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Intelligence genes: Elusive but real

| October 1, 2014

Ten thousand hours.

That’s how much practice is reportedly required to attain a master’s level of expertise at a certain task whether it’s the piano, cooking or chess. But even a ton of practice can’t totally account for the variation between someone who is truly great at a task, and someone who has a mastery but no genius for doing the same. Professors David Hambrick, Gernanda Ferreira and John Henderson explained just how big the practice effect differed at Slate (emphasis mine):

Cognitive psychologists Fernand Gobet and Guillermo Campitelli found that chess players differed greatly in the amount of deliberate practice they needed to reach a given skill level in chess. For example, the number of hours of deliberate practice to first reach “master” status (a very high level of skill) ranged from 728 hours to 16,120 hours. This means that one player needed 22 times more deliberate practice than another player to become a master.

What is left to fill in the difference? One’s genes. The quest to find these genetic variations that make one a gifted athlete, musician or simply very smart have been going on for decades, but no one gene variant, or even a handful have been found that can explain the natural variation in intelligence between people.

The closest researchers have gotten was the discovery earlier this year of three genetic variants definitively linked to intelligence. But the maximum effect from the three combined was only 6 IQ points, a very underwhelming but robust finding. So, is the search for a ‘smart’ gene, or a ‘musical’ gene or an ‘athletic’ gene a ‘fools errand’ as Jessica Cussins suggests in the Huffington Post? Likely not.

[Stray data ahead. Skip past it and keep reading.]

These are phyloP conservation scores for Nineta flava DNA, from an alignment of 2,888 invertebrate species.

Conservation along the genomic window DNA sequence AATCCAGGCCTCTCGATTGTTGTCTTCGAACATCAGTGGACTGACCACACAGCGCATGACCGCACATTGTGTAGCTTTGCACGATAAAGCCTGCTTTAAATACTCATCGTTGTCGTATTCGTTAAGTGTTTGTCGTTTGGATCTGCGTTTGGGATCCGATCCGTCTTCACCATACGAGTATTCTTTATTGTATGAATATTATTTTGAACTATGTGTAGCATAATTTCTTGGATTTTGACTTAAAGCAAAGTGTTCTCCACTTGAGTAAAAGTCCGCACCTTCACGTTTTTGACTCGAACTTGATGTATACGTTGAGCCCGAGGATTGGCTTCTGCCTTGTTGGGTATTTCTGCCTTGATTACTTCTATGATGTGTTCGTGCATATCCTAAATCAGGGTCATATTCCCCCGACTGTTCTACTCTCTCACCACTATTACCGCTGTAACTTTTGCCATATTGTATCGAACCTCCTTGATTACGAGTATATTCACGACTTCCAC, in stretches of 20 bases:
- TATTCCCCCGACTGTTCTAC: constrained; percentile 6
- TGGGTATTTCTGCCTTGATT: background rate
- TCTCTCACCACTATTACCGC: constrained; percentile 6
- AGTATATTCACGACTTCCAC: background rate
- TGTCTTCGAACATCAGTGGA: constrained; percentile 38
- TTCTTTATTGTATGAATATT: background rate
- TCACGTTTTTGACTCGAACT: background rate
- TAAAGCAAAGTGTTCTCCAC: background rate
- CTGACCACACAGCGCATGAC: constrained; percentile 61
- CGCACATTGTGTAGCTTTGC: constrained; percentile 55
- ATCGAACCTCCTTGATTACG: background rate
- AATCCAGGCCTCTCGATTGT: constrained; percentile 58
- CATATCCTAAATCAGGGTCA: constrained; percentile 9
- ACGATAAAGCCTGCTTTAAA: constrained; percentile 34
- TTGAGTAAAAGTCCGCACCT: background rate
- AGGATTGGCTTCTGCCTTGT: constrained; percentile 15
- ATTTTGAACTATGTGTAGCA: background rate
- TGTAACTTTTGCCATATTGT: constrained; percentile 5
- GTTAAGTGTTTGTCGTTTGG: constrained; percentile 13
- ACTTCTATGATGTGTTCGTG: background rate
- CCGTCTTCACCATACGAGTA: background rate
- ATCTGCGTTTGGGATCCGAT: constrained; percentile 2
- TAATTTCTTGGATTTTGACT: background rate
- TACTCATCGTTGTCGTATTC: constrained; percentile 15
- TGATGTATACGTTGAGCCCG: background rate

There are many facets to ‘smart.’ One of the most important is memory. The ability to hold list items in short term memory, and the ability to convert those ideas to long term memory, essentially the basis of learning, are vital to intelligence. The transition process requires many neurotransmitters and brain structures. Any gene variant found to impact general intelligence could subtly tweak any of these myriad neurochemical processes.

And so, it’s completely unsurprising that the search for these genes, even in the most rigorous and biggest studies, have yet to find a definite effect. There are likely thousands. The combination of those thousands of variants, and their interaction with a particular individual’s environmental exposures, may yet explain the natural spectrum we see in human intelligence and why some people benefit from practice 22 times more readily as others.

Meredith Knight is editor of the human genetics section for Genetic Literacy Project and a freelance science and health writer in Austin, Texas. Follow her @meremereknight.

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The GLP featured this article to reflect the diversity of news, opinion and analysis. The viewpoint is the author’s own. The GLP’s goal is to stimulate constructive discourse on challenging science issues.

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